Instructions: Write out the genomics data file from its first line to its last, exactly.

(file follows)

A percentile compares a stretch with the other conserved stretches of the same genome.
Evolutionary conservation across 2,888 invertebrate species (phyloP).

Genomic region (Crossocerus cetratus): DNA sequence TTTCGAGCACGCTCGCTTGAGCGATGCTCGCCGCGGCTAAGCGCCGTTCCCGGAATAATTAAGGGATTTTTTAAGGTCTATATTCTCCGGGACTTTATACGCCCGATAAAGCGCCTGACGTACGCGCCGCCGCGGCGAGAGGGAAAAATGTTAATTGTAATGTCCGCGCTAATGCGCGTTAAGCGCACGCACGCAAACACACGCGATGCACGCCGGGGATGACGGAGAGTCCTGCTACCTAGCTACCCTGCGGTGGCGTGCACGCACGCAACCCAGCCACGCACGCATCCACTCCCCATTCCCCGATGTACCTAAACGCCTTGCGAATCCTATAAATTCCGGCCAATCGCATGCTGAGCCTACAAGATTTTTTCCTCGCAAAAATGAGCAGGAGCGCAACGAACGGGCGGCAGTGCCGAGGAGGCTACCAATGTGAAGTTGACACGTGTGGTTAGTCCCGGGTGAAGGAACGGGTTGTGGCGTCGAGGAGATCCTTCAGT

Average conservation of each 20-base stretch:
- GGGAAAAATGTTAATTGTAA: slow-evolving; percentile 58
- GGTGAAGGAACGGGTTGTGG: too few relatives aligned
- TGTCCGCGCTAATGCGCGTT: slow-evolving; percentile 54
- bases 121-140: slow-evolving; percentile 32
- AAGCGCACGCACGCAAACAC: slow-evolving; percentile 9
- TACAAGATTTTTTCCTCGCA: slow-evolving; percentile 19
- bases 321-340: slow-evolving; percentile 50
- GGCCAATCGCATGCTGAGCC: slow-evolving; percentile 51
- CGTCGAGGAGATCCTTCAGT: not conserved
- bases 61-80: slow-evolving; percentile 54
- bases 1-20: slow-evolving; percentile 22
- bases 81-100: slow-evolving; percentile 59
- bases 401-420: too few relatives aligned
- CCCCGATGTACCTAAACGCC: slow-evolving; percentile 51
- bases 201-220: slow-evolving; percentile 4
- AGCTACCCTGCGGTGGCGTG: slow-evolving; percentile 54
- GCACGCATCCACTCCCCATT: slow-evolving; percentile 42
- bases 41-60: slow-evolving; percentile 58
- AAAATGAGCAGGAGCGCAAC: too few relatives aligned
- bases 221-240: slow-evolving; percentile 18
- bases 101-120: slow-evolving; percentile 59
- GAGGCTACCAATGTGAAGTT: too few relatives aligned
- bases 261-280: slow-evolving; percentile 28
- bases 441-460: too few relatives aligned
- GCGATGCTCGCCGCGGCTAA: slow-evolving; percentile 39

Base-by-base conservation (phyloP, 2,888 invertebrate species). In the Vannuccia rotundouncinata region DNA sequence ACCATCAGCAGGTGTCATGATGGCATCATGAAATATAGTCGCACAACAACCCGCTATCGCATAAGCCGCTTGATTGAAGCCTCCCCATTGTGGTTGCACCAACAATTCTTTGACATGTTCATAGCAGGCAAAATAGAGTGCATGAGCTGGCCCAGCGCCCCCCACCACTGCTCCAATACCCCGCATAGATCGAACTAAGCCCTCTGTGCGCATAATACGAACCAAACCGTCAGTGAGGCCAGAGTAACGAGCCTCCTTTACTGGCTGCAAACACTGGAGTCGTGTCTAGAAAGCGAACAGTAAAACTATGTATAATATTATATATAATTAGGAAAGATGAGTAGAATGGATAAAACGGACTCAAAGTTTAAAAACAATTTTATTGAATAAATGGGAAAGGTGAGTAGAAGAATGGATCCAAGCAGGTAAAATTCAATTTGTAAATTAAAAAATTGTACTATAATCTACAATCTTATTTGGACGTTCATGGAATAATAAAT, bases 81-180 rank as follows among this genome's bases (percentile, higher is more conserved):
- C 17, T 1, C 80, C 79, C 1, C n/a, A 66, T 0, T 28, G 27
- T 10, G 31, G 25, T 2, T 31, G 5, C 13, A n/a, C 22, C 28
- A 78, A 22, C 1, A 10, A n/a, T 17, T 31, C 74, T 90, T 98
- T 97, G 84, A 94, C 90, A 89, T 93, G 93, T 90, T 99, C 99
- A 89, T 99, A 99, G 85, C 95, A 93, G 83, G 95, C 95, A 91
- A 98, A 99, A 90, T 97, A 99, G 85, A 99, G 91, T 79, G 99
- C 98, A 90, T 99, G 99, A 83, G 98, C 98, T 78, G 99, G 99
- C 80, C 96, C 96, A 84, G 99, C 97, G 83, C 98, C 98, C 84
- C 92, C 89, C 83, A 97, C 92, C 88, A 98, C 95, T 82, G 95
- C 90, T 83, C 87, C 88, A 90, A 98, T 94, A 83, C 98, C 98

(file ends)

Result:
A percentile compares a stretch with the other conserved stretches of the same genome.
Evolutionary conservation across 2,888 invertebrate species (phyloP).

Genomic region (Crossocerus cetratus): DNA sequence TTTCGAGCACGCTCGCTTGAGCGATGCTCGCCGCGGCTAAGCGCCGTTCCCGGAATAATTAAGGGATTTTTTAAGGTCTATATTCTCCGGGACTTTATACGCCCGATAAAGCGCCTGACGTACGCGCCGCCGCGGCGAGAGGGAAAAATGTTAATTGTAATGTCCGCGCTAATGCGCGTTAAGCGCACGCACGCAAACACACGCGATGCACGCCGGGGATGACGGAGAGTCCTGCTACCTAGCTACCCTGCGGTGGCGTGCACGCACGCAACCCAGCCACGCACGCATCCACTCCCCATTCCCCGATGTACCTAAACGCCTTGCGAATCCTATAAATTCCGGCCAATCGCATGCTGAGCCTACAAGATTTTTTCCTCGCAAAAATGAGCAGGAGCGCAACGAACGGGCGGCAGTGCCGAGGAGGCTACCAATGTGAAGTTGACACGTGTGGTTAGTCCCGGGTGAAGGAACGGGTTGTGGCGTCGAGGAGATCCTTCAGT

Average conservation of each 20-base stretch:
- GGGAAAAATGTTAATTGTAA: slow-evolving; percentile 58
- GGTGAAGGAACGGGTTGTGG: too few relatives aligned
- TGTCCGCGCTAATGCGCGTT: slow-evolving; percentile 54
- bases 121-140: slow-evolving; percentile 32
- AAGCGCACGCACGCAAACAC: slow-evolving; percentile 9
- TACAAGATTTTTTCCTCGCA: slow-evolving; percentile 19
- bases 321-340: slow-evolving; percentile 50
- GGCCAATCGCATGCTGAGCC: slow-evolving; percentile 51
- CGTCGAGGAGATCCTTCAGT: not conserved
- bases 61-80: slow-evolving; percentile 54
- bases 1-20: slow-evolving; percentile 22
- bases 81-100: slow-evolving; percentile 59
- bases 401-420: too few relatives aligned
- CCCCGATGTACCTAAACGCC: slow-evolving; percentile 51
- bases 201-220: slow-evolving; percentile 4
- AGCTACCCTGCGGTGGCGTG: slow-evolving; percentile 54
- GCACGCATCCACTCCCCATT: slow-evolving; percentile 42
- bases 41-60: slow-evolving; percentile 58
- AAAATGAGCAGGAGCGCAAC: too few relatives aligned
- bases 221-240: slow-evolving; percentile 18
- bases 101-120: slow-evolving; percentile 59
- GAGGCTACCAATGTGAAGTT: too few relatives aligned
- bases 261-280: slow-evolving; percentile 28
- bases 441-460: too few relatives aligned
- GCGATGCTCGCCGCGGCTAA: slow-evolving; percentile 39

Base-by-base conservation (phyloP, 2,888 invertebrate species). In the Vannuccia rotundouncinata region DNA sequence ACCATCAGCAGGTGTCATGATGGCATCATGAAATATAGTCGCACAACAACCCGCTATCGCATAAGCCGCTTGATTGAAGCCTCCCCATTGTGGTTGCACCAACAATTCTTTGACATGTTCATAGCAGGCAAAATAGAGTGCATGAGCTGGCCCAGCGCCCCCCACCACTGCTCCAATACCCCGCATAGATCGAACTAAGCCCTCTGTGCGCATAATACGAACCAAACCGTCAGTGAGGCCAGAGTAACGAGCCTCCTTTACTGGCTGCAAACACTGGAGTCGTGTCTAGAAAGCGAACAGTAAAACTATGTATAATATTATATATAATTAGGAAAGATGAGTAGAATGGATAAAACGGACTCAAAGTTTAAAAACAATTTTATTGAATAAATGGGAAAGGTGAGTAGAAGAATGGATCCAAGCAGGTAAAATTCAATTTGTAAATTAAAAAATTGTACTATAATCTACAATCTTATTTGGACGTTCATGGAATAATAAAT, bases 81-180 rank as follows among this genome's bases (percentile, higher is more conserved):
- C 17, T 1, C 80, C 79, C 1, C n/a, A 66, T 0, T 28, G 27
- T 10, G 31, G 25, T 2, T 31, G 5, C 13, A n/a, C 22, C 28
- A 78, A 22, C 1, A 10, A n/a, T 17, T 31, C 74, T 90, T 98
- T 97, G 84, A 94, C 90, A 89, T 93, G 93, T 90, T 99, C 99
- A 89, T 99, A 99, G 85, C 95, A 93, G 83, G 95, C 95, A 91
- A 98, A 99, A 90, T 97, A 99, G 85, A 99, G 91, T 79, G 99
- C 98, A 90, T 99, G 99, A 83, G 98, C 98, T 78, G 99, G 99
- C 80, C 96, C 96, A 84, G 99, C 97, G 83, C 98, C 98, C 84
- C 92, C 89, C 83, A 97, C 92, C 88, A 98, C 95, T 82, G 95
- C 90, T 83, C 87, C 88, A 90, A 98, T 94, A 83, C 98, C 98